• Thursday, April 25, 2024
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Experts decry lack of data on waste management

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Experts in environmental protection and management have decried the lack of data on individual and household waste generation in the country.

They said this hinders the provision of information that mitigate the effects of pollution and other harmful practices to Nigeria’s environment.

They spoke at a one-day workshop on environmental protection held in Asaba, Delta State, organised for health, safety and environment officers from select institutions and companies in the state.

Ijeoma Owamah, the guest speaker, lamented the lack of data on individual and household waste generation that ought to enable a proper waste management system.

In most states in Nigeria we have not started managing solid wastes. What we do, we gather solid wastes from the domain of the rich and then we take it to the domain of the poor, she lamented.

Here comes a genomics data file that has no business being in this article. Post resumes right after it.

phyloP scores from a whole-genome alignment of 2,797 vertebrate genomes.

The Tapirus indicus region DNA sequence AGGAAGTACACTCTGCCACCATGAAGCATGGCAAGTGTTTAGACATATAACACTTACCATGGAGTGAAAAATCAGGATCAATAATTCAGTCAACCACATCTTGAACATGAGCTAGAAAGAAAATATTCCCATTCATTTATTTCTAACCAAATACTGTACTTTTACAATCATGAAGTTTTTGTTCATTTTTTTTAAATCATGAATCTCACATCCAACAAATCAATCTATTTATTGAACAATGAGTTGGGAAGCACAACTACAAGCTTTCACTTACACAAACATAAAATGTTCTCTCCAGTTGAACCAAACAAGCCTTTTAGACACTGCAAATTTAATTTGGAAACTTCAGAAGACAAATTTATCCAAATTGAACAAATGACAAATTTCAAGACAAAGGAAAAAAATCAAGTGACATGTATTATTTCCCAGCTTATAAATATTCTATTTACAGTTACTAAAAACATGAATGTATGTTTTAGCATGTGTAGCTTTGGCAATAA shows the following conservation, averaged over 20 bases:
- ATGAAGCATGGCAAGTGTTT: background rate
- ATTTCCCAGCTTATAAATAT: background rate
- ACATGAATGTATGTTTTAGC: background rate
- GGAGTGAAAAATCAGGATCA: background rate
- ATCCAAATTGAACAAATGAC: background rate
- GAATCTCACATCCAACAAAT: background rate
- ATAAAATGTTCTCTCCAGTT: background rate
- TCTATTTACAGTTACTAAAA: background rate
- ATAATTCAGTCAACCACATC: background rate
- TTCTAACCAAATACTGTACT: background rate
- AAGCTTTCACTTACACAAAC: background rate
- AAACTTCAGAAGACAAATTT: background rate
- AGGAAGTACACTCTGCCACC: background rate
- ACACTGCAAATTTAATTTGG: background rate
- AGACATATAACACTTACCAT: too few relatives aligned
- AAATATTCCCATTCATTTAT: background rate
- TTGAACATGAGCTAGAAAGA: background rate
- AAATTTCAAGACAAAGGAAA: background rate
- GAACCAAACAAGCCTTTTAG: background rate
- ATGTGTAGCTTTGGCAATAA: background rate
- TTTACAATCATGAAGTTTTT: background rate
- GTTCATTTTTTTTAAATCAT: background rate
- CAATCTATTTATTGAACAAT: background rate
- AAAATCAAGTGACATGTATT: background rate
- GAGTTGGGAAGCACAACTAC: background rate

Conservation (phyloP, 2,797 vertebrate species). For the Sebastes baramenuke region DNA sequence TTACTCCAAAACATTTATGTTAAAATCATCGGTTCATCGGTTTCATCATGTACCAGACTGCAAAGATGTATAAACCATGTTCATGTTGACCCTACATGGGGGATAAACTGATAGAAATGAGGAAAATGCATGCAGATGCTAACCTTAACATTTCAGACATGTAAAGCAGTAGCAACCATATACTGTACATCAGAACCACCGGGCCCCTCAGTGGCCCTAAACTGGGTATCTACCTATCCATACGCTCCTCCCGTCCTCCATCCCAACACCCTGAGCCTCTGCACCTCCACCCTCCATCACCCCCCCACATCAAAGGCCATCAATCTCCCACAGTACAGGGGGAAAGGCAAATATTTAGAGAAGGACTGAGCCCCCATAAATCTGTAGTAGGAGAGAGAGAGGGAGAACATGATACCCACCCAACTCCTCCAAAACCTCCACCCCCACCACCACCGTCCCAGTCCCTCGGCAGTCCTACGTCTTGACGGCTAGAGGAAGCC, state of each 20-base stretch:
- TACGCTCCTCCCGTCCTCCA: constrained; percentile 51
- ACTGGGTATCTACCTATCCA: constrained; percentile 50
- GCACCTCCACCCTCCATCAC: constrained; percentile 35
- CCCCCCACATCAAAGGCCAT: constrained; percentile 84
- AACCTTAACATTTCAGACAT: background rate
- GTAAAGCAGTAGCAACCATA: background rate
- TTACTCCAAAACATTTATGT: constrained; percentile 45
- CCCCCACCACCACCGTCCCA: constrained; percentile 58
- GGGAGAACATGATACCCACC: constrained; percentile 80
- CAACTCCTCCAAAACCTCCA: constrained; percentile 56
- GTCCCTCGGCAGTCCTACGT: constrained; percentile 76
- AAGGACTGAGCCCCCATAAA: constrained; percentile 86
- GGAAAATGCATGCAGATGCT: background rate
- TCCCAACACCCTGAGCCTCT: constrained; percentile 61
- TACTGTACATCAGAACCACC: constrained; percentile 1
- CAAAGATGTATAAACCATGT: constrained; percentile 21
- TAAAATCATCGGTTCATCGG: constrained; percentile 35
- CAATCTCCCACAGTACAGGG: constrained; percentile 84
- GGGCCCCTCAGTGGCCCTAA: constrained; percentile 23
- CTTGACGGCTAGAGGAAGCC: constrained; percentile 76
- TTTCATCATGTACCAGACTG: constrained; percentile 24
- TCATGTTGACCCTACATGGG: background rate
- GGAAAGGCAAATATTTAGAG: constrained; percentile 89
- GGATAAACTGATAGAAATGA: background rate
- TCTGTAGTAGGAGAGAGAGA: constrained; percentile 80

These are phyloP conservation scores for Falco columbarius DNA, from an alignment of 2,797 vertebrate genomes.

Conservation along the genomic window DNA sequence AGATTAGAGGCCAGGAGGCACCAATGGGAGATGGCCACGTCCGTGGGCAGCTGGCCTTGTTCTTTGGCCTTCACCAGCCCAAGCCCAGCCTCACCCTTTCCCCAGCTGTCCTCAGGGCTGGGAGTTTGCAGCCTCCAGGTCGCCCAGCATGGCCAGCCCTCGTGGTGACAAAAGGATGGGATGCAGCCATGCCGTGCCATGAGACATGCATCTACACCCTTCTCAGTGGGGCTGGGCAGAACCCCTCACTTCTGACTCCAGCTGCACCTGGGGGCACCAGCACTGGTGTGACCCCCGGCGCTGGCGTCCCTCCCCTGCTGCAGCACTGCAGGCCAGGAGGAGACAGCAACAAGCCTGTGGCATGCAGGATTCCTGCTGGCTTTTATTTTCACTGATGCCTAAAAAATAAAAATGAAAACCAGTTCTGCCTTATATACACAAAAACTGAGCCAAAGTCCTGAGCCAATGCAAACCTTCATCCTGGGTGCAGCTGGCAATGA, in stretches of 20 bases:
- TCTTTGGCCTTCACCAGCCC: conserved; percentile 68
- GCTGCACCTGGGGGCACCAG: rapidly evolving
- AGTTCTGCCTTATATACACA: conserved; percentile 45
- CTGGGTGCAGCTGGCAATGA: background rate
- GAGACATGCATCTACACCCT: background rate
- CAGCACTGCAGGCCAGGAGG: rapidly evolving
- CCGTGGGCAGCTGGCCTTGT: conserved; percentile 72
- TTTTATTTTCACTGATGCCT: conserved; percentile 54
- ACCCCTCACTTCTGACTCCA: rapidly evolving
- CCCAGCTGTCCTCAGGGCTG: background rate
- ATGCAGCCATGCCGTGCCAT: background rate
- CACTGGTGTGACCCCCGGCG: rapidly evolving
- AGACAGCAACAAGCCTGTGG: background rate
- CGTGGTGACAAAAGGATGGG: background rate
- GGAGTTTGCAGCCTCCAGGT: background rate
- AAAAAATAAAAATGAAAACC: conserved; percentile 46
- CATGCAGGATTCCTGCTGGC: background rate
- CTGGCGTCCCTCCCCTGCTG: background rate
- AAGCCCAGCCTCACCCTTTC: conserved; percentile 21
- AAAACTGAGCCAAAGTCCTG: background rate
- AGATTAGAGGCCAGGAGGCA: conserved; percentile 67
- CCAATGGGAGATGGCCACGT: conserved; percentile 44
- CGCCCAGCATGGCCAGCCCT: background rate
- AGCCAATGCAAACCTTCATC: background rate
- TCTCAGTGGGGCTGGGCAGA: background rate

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Arthur Essaghah, a professor and an environmental management consultant listed mitigation measures to address the impact of industrial pollution to the environment.

Occupational safety and environmental Health training; let it be mandatory for all staff, he declared

Godspower, Asiuwhu, the state’s commissioner for environment, expressed the IIfeanyi Okowa’-led administration’s commitment to supporting businesses while urging companies and institutions to establish environment and health safety departments in their operations.

The training will give you the modern technique, the knowledge of what is happening, particularly the environment we operate as a company, he said.

Victor Okolie, the general manager, Delta State Environment Protection Agency, said the programme was planned to sensitise the participants on emerging environmental issues in the era of the coronavirus pandemic.

“The workshop topic which is environmental protection and public health is apt and deserves attention in order to avoid environmental pollution, with its attendant health hazards,” he said.

Environmental protection officers in the state and civil society partners, including representatives of the National Environmental Standard and Regulations Enforcement Agency (NESREA), attended the summit.